After the teenagers or robbers or killers or mountain lions or whatever had fled the premises, Koko would return. Our family would go back inside, Dad would kick off his boots, return his shotgun to the coat closet (not bothering with the safety), and we would resume doing whatever it was that we had been doing, as if there had been no interruption.
Koko’s other talent was his side gig as an accomplished escape artist. This put us on a first-name basis with the dog catcher, who only had to whistle and call Koko by name to catch him. Koko, thrilled that his private limo had arrived to take him to the dog party downtown, would barrel full speed toward the dog catcher, bark at him in greeting, and leap gracefully into his truck.
No matter how hard we tried to make Koko stay in our backyard, he would find a way out. I suspect he enjoyed the challenge. One time my dad spent a whole lot of money and effort installing a new electric barrier. He turned it on and then touched it to see if it worked. From my bedroom, I heard him scream.
Confident that he had finally found a solution, he let Koko into the backyard and waited with his chin raised and arms folded in a posture of vindication. Koko immediately walked up to the new barrier, sniffed it, and then walked under it, his thick fur thoroughly protecting him from the electrical current that was supposed to have been teaching him a lesson. As I stifled a giggle, I watched my dad’s face reveal an array of emotions, starting with surprise, veering into anger, and ending with resignation. Dad hadn’t said a word, but as much as his face could speak, it said: “You’ve got to be kidding me”; then, “Unbelievable!”; and finally, “Respect, Bro” (with the requisite sigh). Sometimes nature simply will not be contained.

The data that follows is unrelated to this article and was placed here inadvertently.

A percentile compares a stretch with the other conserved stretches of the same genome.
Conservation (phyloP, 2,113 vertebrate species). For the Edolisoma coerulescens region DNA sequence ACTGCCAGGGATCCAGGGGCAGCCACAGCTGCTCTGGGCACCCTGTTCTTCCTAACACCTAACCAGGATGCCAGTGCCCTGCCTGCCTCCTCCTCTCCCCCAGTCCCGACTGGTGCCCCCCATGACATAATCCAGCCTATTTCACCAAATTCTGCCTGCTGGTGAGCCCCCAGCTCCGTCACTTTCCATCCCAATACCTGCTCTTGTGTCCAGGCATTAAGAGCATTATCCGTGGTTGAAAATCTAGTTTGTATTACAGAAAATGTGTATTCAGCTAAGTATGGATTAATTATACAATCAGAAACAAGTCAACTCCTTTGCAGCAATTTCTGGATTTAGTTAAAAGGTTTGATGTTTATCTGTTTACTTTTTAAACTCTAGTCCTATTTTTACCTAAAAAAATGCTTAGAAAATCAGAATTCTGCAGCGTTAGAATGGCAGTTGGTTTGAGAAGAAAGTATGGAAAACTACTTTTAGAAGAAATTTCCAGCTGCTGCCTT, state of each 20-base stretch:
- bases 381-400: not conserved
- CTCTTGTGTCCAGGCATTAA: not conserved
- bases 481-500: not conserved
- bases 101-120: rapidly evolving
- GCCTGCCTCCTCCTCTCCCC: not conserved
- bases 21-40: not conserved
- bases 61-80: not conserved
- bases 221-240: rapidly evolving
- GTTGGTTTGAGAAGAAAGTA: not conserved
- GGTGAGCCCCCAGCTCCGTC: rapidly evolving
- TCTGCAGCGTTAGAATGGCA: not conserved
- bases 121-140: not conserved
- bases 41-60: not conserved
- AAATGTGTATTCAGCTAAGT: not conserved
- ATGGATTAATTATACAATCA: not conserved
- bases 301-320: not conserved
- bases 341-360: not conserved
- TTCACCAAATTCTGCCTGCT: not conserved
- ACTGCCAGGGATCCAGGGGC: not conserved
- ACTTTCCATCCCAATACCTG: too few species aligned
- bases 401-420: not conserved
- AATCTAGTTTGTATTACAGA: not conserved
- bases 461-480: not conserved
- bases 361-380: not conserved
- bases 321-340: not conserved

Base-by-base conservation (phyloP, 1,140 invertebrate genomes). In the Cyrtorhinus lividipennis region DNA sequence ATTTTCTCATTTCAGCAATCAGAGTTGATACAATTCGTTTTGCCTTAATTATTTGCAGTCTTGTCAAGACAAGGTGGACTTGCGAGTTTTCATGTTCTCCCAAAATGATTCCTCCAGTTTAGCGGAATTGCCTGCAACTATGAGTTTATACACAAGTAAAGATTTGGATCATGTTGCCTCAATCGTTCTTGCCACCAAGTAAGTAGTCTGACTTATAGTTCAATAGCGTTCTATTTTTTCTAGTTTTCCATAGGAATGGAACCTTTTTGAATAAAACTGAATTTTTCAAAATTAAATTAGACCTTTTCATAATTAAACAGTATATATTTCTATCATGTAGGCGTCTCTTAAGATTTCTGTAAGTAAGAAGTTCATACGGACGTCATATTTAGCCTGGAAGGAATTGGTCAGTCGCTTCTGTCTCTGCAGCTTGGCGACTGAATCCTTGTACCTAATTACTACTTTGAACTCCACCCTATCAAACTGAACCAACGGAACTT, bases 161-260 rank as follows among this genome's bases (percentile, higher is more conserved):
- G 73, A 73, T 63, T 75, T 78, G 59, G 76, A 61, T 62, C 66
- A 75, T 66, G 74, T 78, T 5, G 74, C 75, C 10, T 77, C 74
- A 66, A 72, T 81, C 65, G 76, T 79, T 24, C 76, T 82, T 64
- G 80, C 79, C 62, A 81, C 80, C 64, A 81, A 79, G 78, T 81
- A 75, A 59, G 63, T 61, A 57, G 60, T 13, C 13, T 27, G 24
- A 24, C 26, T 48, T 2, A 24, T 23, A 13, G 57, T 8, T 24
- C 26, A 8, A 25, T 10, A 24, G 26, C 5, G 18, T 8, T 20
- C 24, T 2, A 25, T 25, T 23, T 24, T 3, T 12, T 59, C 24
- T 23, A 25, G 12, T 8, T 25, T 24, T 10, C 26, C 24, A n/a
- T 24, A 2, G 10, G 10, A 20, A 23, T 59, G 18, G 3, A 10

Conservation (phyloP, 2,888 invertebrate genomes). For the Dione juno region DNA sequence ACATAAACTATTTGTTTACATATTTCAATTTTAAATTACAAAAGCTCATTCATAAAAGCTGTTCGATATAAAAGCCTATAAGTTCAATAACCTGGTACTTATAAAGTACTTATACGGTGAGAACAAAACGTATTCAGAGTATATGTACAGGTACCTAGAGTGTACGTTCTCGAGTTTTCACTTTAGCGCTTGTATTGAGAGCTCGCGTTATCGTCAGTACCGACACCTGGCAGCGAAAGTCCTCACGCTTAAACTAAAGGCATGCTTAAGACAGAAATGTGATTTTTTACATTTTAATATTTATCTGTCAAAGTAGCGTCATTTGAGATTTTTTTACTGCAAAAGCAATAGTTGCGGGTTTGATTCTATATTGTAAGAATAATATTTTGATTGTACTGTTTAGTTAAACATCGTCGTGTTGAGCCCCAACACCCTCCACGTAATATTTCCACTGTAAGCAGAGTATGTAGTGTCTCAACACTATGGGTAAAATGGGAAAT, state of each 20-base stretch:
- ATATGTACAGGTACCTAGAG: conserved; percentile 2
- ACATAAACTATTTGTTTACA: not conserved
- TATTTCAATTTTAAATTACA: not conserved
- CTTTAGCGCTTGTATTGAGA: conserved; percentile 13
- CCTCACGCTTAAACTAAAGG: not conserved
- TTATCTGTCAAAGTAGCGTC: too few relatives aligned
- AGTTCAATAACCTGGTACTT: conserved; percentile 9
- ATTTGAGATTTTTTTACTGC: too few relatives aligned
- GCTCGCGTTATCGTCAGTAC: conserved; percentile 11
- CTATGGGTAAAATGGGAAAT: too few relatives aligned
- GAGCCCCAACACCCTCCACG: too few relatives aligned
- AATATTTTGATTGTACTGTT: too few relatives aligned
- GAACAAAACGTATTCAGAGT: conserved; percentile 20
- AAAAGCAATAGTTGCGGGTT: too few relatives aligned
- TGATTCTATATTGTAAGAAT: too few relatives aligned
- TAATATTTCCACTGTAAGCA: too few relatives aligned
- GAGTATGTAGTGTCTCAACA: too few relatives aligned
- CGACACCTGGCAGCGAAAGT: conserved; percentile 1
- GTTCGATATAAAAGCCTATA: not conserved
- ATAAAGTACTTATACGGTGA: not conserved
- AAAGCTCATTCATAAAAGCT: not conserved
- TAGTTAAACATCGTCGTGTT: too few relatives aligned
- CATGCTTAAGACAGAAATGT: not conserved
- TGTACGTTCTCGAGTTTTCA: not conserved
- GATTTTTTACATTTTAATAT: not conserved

We eventually moved to the country and, free from HOA restrictions, my dad installed a large dog pen/prison. THIS, he was certain, would contain Koko.
Koko was getting older by then and was no longer able to soar over the top of a tall fence. Instead, he got resourceful and learned how to lift the latch on the new gate with his nose.
Koko died when we were both 16 years old. His eyes were white with cataracts by then and he was going deaf. He had lost interest in escaping and spent his days either inside with my mom and the A/C, or outside lounging in his kiddie pool.
One fateful day, my beloved beast got a wild hair and set out for one last adventure. My dad had long ago installed a nose-nudge-proof latch, so Koko used a trick he had been saving and just dug his way out of his pen. Maybe it was because of his poor vision and hearing, but he was hit by a car not far from our house. In retrospect, his death seemed like a fitting way for this magnificent and legendary creature to go, tempting fate to the very end.
I’ve had several dogs since Koko, all of them large and spectacular in their own way. I’ve always been a big dog kind of gal. Nevertheless, as I’ve aged, my preference has skewed more toward an old-lady smaller breed that I can more easily take with me in my dog-friendly city. One that is less menacing, ridiculously cute, sheds less, and has smaller poops. These days, my lifestyle rocks two Boston Terriers.
But Koko will always be my first love, my guardian angel, my blueprint for dependable relationships, and my fiercest protector. His importance in my life cannot be overstated and I am grateful that I had the gift of his presence throughout my childhood.